The First Amendment & Social Media
The First Amendment to the United States Constitution was adopted in 1791 as part of the Bill of Rights which detailed a total of 10 amendments that would safeguard basic civil rights under the law. This Bill of Rights included the Second Amendment with the right to bear arms and the Sixth Amendment, the right to a trial by jury (amongst others).
The First Amendment states the following:
“Congress shall make no law respecting an establishment of religion, or prohibiting the free exercise thereof; or abridging the freedom of speech, or of the press; or the right of the people peaceably to assemble, and to petition the Government for a redress of grievances.”
The First Amendment guarantees freedom of speech which is the right to express oneself without having to worry about government interference. Basically, it means that the government may not jail, fine, or impose civil liability on people or organizations based on what they say or write, except in limited circumstances. However, it does not mean that individuals are free to say anything that they want to. For example, it does not cover speech to incite actions that would harm others (such as shouting “Fire” in a busy theatre). It does not protect individuals who make or distribute obscene materials or promote the use of illegal drugs. In fact, there are many scenarios that would not be covered by the First Amendment. Due to the lack of documentation from when the Amendment was written or transcripts of the Senate meetings when it was passed, it is often down to challenges in the court and escalation to the Supreme Court for precedents to be decided.
One thing that we can be certain of though, is that the First Amendment was written almost 200 years before the use of smart phones and social media and as such, does not take into consideration what people can and can’t say on Facebook, Twister, Instagram, YouTube, TikTok and the long list of other applications where people voice opinions.
When the First Amendment was passed in 1791, the main forms of speech covered were verbal discussion and writings. Courts have already recognized that “freedom of speech” may extend to other methods of expressing opinion, such as theater, dance, and visual art, actions that convey a message (known as “symbolic speech”) like burning a flag, clothes that express an opinion or demonstrate faith, from T-shirts with slogans to religious headscarves, signing a petition, and money, in the form independent spending related to political campaigns. But despite these being recognized as coming under the banner of “freedom of speech” is it vitally important to understand that the scope of the First Amendment covers only actions by government (originally only Federal government but later amended to cover Federal, State and Local government).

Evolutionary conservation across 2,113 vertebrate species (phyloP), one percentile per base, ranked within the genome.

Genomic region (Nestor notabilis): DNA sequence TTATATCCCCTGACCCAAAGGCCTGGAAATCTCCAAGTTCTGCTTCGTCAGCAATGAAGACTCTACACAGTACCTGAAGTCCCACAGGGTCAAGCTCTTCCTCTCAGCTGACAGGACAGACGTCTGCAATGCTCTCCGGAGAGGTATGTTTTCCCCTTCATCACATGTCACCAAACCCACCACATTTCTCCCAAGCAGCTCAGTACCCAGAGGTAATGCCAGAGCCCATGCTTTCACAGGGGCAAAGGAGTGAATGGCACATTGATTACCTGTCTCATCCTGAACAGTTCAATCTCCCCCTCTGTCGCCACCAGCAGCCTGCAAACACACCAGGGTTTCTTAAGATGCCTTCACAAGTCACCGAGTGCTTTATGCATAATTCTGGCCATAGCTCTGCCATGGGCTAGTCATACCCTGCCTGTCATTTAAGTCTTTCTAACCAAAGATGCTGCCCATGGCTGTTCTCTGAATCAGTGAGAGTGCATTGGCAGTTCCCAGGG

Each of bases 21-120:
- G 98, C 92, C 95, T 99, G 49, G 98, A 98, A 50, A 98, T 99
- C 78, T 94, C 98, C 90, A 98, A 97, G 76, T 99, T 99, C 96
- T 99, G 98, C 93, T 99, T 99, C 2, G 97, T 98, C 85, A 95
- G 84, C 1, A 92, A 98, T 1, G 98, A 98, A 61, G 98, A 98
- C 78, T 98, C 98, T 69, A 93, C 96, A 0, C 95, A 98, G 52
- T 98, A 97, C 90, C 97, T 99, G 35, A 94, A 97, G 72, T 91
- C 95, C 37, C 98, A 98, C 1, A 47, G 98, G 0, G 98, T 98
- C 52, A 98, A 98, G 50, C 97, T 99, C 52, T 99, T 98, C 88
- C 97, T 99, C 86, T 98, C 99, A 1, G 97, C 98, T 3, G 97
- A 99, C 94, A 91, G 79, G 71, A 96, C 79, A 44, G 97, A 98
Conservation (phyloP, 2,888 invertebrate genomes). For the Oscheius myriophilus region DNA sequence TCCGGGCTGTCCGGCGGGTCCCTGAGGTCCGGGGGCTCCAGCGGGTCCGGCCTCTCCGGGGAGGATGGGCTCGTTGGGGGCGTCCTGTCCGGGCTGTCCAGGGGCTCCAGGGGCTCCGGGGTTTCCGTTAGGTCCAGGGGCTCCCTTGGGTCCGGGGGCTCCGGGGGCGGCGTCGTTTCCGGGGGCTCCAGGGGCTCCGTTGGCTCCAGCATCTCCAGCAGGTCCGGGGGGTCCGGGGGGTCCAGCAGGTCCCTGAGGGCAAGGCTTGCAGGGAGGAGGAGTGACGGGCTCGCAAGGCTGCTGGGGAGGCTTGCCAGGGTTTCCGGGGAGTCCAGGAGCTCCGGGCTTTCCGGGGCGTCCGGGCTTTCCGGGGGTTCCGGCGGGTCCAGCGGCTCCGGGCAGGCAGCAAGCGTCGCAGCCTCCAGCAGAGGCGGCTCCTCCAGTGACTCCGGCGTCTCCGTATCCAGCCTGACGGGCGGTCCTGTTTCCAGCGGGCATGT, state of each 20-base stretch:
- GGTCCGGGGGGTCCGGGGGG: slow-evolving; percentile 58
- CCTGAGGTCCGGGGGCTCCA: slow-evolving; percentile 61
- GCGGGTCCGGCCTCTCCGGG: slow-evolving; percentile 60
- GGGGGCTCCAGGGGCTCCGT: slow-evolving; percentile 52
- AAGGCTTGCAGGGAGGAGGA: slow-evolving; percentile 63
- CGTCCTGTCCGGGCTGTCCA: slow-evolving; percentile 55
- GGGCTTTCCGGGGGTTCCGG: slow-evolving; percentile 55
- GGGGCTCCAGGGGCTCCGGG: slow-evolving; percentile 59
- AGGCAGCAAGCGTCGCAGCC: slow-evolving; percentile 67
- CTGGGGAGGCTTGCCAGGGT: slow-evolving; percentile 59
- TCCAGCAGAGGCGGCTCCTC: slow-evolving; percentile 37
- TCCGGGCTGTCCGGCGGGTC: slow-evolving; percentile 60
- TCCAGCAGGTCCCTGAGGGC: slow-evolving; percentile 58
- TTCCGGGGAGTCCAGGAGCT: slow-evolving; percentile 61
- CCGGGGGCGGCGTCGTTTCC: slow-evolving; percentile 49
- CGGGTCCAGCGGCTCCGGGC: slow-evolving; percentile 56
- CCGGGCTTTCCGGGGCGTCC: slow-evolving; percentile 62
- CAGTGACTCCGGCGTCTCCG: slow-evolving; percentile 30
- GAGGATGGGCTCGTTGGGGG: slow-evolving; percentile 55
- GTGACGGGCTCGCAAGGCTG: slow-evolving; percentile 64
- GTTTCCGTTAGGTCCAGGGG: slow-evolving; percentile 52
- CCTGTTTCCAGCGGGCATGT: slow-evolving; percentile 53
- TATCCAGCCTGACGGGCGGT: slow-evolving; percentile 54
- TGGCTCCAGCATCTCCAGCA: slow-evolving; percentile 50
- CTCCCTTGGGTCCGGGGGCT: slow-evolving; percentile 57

Private businesses, organizations, and individuals are free to limit speech however they wish, as long as they aren’t violating contracts or other laws (such as anti-discrimination laws). Examples of some things that are NOT covered by the First Amendment include:
Private employers restricting the expression of political opinion in the workplace.
Private schools defining rules around messaging on clothing – such as banning T-shirts with undesirable messaging.
Private media companies deciding not to publish content that doesn’t align with the owner’s political views.
Web hosting companies refusing to host a platform that embraces white supremacy or allows calls to violence and insurrection.
Social media companies enforcing its policies on acceptable content by taking down posts or suspending users’ accounts.
The last of these is probably the most topical at the moment. Facebook, Twitter, Instagram or any similar social media platform can censor any person’s speech because they are private companies. All of these companies request that their users read and accept their Terms of Service prior to registering on a platform and communicate any changes to these Terms of Service when they are amended. If you violate these Terms of Service, the social media company has the right to suspend or permanently remove you from their platform.